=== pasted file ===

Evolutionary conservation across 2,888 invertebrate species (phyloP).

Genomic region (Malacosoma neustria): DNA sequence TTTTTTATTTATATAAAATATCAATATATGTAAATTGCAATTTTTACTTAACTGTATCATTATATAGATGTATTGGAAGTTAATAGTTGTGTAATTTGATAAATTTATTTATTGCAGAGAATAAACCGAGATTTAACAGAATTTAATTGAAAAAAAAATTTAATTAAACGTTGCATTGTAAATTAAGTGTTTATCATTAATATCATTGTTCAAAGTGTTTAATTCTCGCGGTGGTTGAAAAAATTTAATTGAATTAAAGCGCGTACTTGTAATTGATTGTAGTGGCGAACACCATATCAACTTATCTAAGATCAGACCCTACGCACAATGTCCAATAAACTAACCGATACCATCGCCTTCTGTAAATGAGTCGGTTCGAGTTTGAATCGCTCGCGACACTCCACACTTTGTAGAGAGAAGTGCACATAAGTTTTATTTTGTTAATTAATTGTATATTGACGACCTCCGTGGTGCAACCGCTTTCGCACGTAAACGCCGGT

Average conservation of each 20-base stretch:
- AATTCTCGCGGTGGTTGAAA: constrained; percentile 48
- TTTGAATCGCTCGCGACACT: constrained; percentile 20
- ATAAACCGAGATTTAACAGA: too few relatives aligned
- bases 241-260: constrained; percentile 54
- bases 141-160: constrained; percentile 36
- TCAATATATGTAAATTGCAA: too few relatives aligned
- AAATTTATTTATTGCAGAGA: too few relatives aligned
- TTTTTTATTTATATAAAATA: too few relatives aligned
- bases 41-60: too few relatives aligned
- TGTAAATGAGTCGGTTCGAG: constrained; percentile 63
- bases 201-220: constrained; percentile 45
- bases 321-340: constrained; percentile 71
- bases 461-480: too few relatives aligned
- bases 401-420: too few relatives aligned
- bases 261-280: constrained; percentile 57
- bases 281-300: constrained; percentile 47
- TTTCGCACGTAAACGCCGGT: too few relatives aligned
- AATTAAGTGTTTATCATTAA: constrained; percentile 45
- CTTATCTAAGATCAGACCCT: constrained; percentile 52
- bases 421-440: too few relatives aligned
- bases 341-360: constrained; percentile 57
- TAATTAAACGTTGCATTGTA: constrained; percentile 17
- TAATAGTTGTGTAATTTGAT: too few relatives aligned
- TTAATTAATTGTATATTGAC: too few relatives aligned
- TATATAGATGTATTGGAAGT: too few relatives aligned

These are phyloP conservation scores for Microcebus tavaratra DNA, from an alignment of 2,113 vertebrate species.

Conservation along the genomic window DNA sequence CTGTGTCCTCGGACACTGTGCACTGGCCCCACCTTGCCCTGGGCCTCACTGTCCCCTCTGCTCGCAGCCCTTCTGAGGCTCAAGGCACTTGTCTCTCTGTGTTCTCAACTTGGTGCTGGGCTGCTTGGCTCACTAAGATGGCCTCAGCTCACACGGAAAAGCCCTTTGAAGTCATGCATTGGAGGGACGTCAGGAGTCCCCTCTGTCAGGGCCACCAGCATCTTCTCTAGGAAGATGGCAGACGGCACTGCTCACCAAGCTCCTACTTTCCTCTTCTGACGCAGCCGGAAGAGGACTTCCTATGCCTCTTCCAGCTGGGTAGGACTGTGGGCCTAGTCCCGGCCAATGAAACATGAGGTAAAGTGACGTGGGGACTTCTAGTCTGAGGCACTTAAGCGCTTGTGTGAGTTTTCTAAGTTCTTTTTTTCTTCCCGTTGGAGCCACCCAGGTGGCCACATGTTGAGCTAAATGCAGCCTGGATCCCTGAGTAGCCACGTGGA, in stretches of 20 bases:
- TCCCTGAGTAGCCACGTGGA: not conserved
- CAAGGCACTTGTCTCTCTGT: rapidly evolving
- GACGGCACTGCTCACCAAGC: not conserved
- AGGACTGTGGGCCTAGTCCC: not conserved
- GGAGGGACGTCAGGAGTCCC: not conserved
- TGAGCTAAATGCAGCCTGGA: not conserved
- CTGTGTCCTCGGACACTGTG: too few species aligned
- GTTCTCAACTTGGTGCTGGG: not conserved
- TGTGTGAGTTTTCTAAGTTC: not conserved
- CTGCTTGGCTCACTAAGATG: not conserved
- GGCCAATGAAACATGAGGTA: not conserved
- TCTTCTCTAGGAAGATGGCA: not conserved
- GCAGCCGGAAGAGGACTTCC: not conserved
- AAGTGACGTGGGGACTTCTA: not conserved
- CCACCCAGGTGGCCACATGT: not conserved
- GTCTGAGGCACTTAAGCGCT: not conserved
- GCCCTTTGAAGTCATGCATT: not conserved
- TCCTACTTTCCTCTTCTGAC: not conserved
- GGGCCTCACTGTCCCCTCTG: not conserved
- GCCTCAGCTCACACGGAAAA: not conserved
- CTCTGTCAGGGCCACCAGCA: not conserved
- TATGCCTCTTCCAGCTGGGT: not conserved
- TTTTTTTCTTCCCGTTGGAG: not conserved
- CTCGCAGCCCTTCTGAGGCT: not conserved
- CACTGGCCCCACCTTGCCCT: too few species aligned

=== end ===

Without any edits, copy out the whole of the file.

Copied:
Evolutionary conservation across 2,888 invertebrate species (phyloP).

Genomic region (Malacosoma neustria): DNA sequence TTTTTTATTTATATAAAATATCAATATATGTAAATTGCAATTTTTACTTAACTGTATCATTATATAGATGTATTGGAAGTTAATAGTTGTGTAATTTGATAAATTTATTTATTGCAGAGAATAAACCGAGATTTAACAGAATTTAATTGAAAAAAAAATTTAATTAAACGTTGCATTGTAAATTAAGTGTTTATCATTAATATCATTGTTCAAAGTGTTTAATTCTCGCGGTGGTTGAAAAAATTTAATTGAATTAAAGCGCGTACTTGTAATTGATTGTAGTGGCGAACACCATATCAACTTATCTAAGATCAGACCCTACGCACAATGTCCAATAAACTAACCGATACCATCGCCTTCTGTAAATGAGTCGGTTCGAGTTTGAATCGCTCGCGACACTCCACACTTTGTAGAGAGAAGTGCACATAAGTTTTATTTTGTTAATTAATTGTATATTGACGACCTCCGTGGTGCAACCGCTTTCGCACGTAAACGCCGGT

Average conservation of each 20-base stretch:
- AATTCTCGCGGTGGTTGAAA: constrained; percentile 48
- TTTGAATCGCTCGCGACACT: constrained; percentile 20
- ATAAACCGAGATTTAACAGA: too few relatives aligned
- bases 241-260: constrained; percentile 54
- bases 141-160: constrained; percentile 36
- TCAATATATGTAAATTGCAA: too few relatives aligned
- AAATTTATTTATTGCAGAGA: too few relatives aligned
- TTTTTTATTTATATAAAATA: too few relatives aligned
- bases 41-60: too few relatives aligned
- TGTAAATGAGTCGGTTCGAG: constrained; percentile 63
- bases 201-220: constrained; percentile 45
- bases 321-340: constrained; percentile 71
- bases 461-480: too few relatives aligned
- bases 401-420: too few relatives aligned
- bases 261-280: constrained; percentile 57
- bases 281-300: constrained; percentile 47
- TTTCGCACGTAAACGCCGGT: too few relatives aligned
- AATTAAGTGTTTATCATTAA: constrained; percentile 45
- CTTATCTAAGATCAGACCCT: constrained; percentile 52
- bases 421-440: too few relatives aligned
- bases 341-360: constrained; percentile 57
- TAATTAAACGTTGCATTGTA: constrained; percentile 17
- TAATAGTTGTGTAATTTGAT: too few relatives aligned
- TTAATTAATTGTATATTGAC: too few relatives aligned
- TATATAGATGTATTGGAAGT: too few relatives aligned

These are phyloP conservation scores for Microcebus tavaratra DNA, from an alignment of 2,113 vertebrate species.

Conservation along the genomic window DNA sequence CTGTGTCCTCGGACACTGTGCACTGGCCCCACCTTGCCCTGGGCCTCACTGTCCCCTCTGCTCGCAGCCCTTCTGAGGCTCAAGGCACTTGTCTCTCTGTGTTCTCAACTTGGTGCTGGGCTGCTTGGCTCACTAAGATGGCCTCAGCTCACACGGAAAAGCCCTTTGAAGTCATGCATTGGAGGGACGTCAGGAGTCCCCTCTGTCAGGGCCACCAGCATCTTCTCTAGGAAGATGGCAGACGGCACTGCTCACCAAGCTCCTACTTTCCTCTTCTGACGCAGCCGGAAGAGGACTTCCTATGCCTCTTCCAGCTGGGTAGGACTGTGGGCCTAGTCCCGGCCAATGAAACATGAGGTAAAGTGACGTGGGGACTTCTAGTCTGAGGCACTTAAGCGCTTGTGTGAGTTTTCTAAGTTCTTTTTTTCTTCCCGTTGGAGCCACCCAGGTGGCCACATGTTGAGCTAAATGCAGCCTGGATCCCTGAGTAGCCACGTGGA, in stretches of 20 bases:
- TCCCTGAGTAGCCACGTGGA: not conserved
- CAAGGCACTTGTCTCTCTGT: rapidly evolving
- GACGGCACTGCTCACCAAGC: not conserved
- AGGACTGTGGGCCTAGTCCC: not conserved
- GGAGGGACGTCAGGAGTCCC: not conserved
- TGAGCTAAATGCAGCCTGGA: not conserved
- CTGTGTCCTCGGACACTGTG: too few species aligned
- GTTCTCAACTTGGTGCTGGG: not conserved
- TGTGTGAGTTTTCTAAGTTC: not conserved
- CTGCTTGGCTCACTAAGATG: not conserved
- GGCCAATGAAACATGAGGTA: not conserved
- TCTTCTCTAGGAAGATGGCA: not conserved
- GCAGCCGGAAGAGGACTTCC: not conserved
- AAGTGACGTGGGGACTTCTA: not conserved
- CCACCCAGGTGGCCACATGT: not conserved
- GTCTGAGGCACTTAAGCGCT: not conserved
- GCCCTTTGAAGTCATGCATT: not conserved
- TCCTACTTTCCTCTTCTGAC: not conserved
- GGGCCTCACTGTCCCCTCTG: not conserved
- GCCTCAGCTCACACGGAAAA: not conserved
- CTCTGTCAGGGCCACCAGCA: not conserved
- TATGCCTCTTCCAGCTGGGT: not conserved
- TTTTTTTCTTCCCGTTGGAG: not conserved
- CTCGCAGCCCTTCTGAGGCT: not conserved
- CACTGGCCCCACCTTGCCCT: too few species aligned